Biography in English

Ku Meng-yü (1889-), German-trained economist and professor at Peking University who joined the Kuomintang in the 1920's. He was a political associate of Wang Ching-wei until 1933. After 1949 he participated in the socalled third force movement in Hong Kong. He went to the United States in the mid-1950's, where he reentered academic life.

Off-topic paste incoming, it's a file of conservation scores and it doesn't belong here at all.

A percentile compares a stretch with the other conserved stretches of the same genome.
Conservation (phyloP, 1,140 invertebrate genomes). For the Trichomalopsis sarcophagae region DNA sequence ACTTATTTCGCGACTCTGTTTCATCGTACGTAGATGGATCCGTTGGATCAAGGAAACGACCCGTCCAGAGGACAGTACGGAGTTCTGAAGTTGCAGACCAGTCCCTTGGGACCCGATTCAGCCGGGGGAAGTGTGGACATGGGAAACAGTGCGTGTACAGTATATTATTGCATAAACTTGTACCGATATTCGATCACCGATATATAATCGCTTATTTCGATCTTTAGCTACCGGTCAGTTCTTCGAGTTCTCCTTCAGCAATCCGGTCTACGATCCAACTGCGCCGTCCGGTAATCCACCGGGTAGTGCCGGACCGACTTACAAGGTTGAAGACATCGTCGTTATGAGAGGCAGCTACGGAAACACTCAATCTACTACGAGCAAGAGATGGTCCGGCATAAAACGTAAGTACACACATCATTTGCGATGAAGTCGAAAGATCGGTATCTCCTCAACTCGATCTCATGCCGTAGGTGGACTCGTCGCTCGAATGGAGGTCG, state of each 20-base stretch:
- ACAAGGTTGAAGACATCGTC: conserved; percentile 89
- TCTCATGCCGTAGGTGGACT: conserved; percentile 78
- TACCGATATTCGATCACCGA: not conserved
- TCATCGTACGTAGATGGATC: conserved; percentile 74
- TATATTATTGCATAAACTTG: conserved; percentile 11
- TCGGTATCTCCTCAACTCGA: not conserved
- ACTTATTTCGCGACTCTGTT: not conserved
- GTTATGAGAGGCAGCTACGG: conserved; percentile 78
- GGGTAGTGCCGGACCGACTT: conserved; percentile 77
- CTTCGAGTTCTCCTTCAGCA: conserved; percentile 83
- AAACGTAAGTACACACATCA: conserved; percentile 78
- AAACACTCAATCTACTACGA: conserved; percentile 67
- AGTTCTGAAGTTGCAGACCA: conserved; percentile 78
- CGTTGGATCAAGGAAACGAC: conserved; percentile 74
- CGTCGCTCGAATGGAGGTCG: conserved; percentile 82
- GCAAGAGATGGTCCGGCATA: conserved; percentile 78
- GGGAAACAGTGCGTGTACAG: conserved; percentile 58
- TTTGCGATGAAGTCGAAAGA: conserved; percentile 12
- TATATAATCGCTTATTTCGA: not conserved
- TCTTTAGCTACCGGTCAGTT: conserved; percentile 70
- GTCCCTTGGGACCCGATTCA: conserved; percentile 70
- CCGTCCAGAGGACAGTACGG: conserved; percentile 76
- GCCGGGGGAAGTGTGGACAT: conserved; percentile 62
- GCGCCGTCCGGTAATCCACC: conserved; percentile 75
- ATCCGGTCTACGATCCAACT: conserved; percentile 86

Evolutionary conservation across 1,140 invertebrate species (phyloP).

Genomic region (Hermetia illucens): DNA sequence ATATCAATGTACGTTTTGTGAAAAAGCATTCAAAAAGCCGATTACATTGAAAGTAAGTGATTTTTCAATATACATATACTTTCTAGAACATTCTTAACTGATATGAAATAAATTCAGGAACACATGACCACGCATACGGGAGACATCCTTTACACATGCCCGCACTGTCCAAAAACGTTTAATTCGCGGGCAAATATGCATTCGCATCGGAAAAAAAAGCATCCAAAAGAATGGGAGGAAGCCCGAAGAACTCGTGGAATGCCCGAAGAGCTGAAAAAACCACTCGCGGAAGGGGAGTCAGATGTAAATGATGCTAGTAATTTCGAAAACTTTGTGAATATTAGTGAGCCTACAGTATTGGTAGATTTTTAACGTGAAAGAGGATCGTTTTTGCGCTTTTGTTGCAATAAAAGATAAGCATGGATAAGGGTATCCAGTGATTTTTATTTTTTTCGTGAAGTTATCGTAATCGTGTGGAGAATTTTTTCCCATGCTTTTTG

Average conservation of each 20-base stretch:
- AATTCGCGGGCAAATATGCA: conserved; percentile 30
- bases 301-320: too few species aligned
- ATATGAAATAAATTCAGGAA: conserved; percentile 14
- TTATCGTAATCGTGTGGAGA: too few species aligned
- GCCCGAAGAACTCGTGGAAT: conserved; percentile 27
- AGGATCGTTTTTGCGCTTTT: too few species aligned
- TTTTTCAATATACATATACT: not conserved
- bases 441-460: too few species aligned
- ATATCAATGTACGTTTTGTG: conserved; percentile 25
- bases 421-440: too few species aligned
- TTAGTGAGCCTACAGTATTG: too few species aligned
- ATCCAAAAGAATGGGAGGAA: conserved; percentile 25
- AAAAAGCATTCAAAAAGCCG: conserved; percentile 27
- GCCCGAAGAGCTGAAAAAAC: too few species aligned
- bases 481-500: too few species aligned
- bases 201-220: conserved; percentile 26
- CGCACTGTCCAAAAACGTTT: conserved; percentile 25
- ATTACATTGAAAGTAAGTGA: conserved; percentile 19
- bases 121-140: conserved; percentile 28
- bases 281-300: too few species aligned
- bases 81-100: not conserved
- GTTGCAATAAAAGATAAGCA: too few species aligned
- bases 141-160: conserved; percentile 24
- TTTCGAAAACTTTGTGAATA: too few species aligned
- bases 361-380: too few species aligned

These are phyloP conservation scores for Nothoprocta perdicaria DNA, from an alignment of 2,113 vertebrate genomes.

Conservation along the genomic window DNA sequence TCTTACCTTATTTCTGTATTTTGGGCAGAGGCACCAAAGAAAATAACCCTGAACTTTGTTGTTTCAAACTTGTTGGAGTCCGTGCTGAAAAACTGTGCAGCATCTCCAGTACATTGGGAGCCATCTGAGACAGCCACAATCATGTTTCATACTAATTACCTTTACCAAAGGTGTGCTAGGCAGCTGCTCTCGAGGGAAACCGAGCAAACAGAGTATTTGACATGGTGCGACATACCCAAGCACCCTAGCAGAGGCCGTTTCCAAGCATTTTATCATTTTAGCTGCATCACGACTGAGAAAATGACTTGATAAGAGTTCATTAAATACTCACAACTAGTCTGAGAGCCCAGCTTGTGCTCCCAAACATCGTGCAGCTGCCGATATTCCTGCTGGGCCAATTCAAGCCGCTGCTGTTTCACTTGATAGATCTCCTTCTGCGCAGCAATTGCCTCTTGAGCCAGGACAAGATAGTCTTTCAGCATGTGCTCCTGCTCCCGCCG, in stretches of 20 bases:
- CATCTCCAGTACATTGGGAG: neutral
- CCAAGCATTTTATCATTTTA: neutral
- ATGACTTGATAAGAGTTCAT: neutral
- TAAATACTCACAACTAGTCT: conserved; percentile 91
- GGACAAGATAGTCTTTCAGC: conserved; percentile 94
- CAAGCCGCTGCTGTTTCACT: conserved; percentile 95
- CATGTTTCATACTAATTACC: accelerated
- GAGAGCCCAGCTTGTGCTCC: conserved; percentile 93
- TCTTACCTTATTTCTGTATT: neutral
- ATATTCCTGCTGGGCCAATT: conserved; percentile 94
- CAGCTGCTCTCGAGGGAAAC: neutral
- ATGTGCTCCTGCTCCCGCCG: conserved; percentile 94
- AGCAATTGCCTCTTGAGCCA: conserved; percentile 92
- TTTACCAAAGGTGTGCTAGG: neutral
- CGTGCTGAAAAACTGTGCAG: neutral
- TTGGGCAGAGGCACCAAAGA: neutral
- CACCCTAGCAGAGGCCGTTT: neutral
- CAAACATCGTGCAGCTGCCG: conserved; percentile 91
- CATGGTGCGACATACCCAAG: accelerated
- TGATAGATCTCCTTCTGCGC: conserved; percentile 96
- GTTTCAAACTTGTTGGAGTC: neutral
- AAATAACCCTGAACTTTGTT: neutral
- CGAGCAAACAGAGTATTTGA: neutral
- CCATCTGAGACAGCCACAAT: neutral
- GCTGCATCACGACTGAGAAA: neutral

The son of Ku Chia-hsiang, a writer and artist, Ku Meng-yü was born in Wanp'ing, Chihli (Hopei). After receiving a traditional education in the Chinese classics, he studied at the Imperial University of Peking from 1903 to 1906, specializing in German language and literature. In 1906 he received a government grant for advanced study in Germany. He studied at the University of Leipzig from 1906 to 1908 and at Berlin University from 1908 to 1911. After returning to Peking in 1911, Ku accepted an appointment as an assistant professor of economics at the university (which was renamed Peking University after the republic was established in 1912). He became a full professor in 1915 and chairman of the economics department in 1918. He was among the young intellectuals who contributed articles to the magazine Hsin ch'ing-nien [new youth] and who were prominent in the May Fourth Movement of 1919 {see Ch'en Tu-hsiu). In 1924 Ku Meng-yü reportedly joined the Shih-ch'ien she, a Kuomintang affiliate in Peking. About 1925 he left Peking and went to Canton. At the Second National Congress of the Kuomintang, held in January 1926, he was elected to the Central Executive Committee by a vote of 222 to 34. He became identified with the faction of the Kuomintang led by Wang Ching-wei (q.v.), which supported the policy of collaboration with the Communists begun in 1924. After returning to Peking, he participated in the incident of 18 March (for details, see Feng Yü-hsiang). On 19 March, Tuan Ch'ijui ordered the arrest of Ku Meng-yü, Hsü Ch'ien, Li Shih-tseng, and Yi P'ei-chi, charging that they had instigated the incident and had disseminated Communist propaganda. Ku and his associates were shielded from arrest by the Kuominchün commander of the Peking garrison, Lu Chung-lin. Ku and a party which included Eugene Ch'en and the Soviet adviser Borodin left Peking and went to Urga (Ulan Bator), arriving there on 3 April, traveling by way of Vladivostok.